"The incoming administration will eliminate the Office of the Inspector General, which oversees the state's spending of the Recovery Act funds, as of January 1, 2011," reads the letter from Chick released this afternoon.
Chick, the longtime former city controller of Los Angeles, was appointed to the $175,000 a year inspector general post by Governor Arnold Schwarzenegger in April 2009 and given a task that was both simple and perhaps too complicated: make sure California's share of cash from the American Recovery and Reinvestment Act (ARRA) was spent properly.
Since then, her website shows completion of about two dozen reviews of various local projects that have been financed with ARRA cash, with a handful more reviews still in the works.
In a phone conversation, Chick said that her operation would have spent no more than $700,000 between January 1 and June 30 (the end of the current fiscal year), and that most of that would be reimbursed by the federal government.
So why shut it down? The Brown campaign hasn't yet returned a call seeking comment.
Chick, a popular Democratic officeholder in her time in Los Angeles, approached the job with a lot of energy and said in an interview that much of what she hoped to do was to stop problems before they ever happened.
But in a detailed letter released today to both Brown and Schwarzenegger (PDF), she said the reality was that the oversight was complicated from the get-go.
"One of the glaring omissions in California's approach to the Recovery funding," she writes, "was the absence of an overarching plan that could have been created at the front end."
And she cites examples:
For instance, the Department of Social Services (DSS) was entitled to receive up to $1.8 billion in Temporary Assistance for Needy Families, Emergency Contingency Fund money, much of which was targeted at a subsidized employment program. We left over $600 million of these dollars unused by California. If DSS had better coordinated its work with the Employment Development Department (EDD), chambers of commerce, the Office of Economic Development, the Governor's Small Business Advocate, etc. to do better outreach to the businesses community and potential employers, we could have helped more people with these unclaimed dollars.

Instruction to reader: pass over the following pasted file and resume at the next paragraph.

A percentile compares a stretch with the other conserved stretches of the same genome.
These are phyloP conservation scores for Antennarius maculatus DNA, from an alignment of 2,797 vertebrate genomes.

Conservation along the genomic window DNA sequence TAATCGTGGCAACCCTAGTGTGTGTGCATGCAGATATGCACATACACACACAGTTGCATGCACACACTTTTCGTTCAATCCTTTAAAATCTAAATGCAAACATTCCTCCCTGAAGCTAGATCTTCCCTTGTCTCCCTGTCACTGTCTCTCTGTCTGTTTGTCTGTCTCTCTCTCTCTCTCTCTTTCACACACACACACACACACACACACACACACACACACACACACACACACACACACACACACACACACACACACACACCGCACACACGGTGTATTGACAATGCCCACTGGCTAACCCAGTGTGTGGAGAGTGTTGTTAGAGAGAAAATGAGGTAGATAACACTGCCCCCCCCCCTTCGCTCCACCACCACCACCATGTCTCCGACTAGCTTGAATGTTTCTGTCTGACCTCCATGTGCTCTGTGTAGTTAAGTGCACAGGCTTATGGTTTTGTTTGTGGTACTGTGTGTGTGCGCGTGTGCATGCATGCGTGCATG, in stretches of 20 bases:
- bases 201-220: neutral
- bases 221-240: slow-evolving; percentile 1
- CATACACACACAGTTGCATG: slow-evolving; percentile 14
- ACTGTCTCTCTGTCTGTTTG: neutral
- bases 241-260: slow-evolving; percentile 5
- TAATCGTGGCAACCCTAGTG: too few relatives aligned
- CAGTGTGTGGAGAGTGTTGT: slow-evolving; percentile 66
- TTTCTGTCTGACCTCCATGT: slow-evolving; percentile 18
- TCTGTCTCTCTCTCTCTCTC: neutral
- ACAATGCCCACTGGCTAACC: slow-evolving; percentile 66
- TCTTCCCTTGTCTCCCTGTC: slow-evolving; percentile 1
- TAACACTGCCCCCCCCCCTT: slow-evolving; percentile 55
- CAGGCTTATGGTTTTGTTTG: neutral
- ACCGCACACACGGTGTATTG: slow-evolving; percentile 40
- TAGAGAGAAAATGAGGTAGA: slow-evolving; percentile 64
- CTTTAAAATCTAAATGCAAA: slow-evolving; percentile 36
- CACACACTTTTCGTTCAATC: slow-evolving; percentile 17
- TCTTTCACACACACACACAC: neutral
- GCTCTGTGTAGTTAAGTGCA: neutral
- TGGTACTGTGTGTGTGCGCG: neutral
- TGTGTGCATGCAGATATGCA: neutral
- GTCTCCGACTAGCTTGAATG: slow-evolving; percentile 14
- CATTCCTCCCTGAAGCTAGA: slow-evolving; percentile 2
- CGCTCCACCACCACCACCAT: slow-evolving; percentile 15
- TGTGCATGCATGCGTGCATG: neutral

The federal dollars promised to California are still making their way westward; Chick estimates that half of the state's help remains to be spent over the coming year.
Chick says one of Brown's top transition aides gave her the bad news Friday. "The Governor-elect faces an extremely difficult job in grappling with the severity of the state budget crisis," she wrote in a publicly released email this afternoon. "He received an overwhelming mandate by the voters to make tough decisions, and I wish him the very best during the months ahead."
I'll have an updated posting with the Brown's camps comments when they call back.
3:24 p.m. Update: Here's the written statement from Jim Humes, one of the governor-elect's top transition aides:
"In response to the state’s multi-billion dollar budget deficit, Governor-elect Jerry Brown will be streamlining operations and eliminating redundancies in the Governor’s Office and throughout state government. The Legislature established the Office of the Inspector General on a limited term basis, and it was set to expire on June 30, 2011. Governor Brown will discontinue the program six months earlier, when he assumes office. The six pending audits being performed by the Inspector General will be concluded by other state auditing entities, such as the Bureau of State Audits, the State Controller’s Office, or the Office of Audit and Evaluations in the Department of Finance. Ending this redundancy will save the state’s General Fund over $700,000 in fiscal year 2010-11."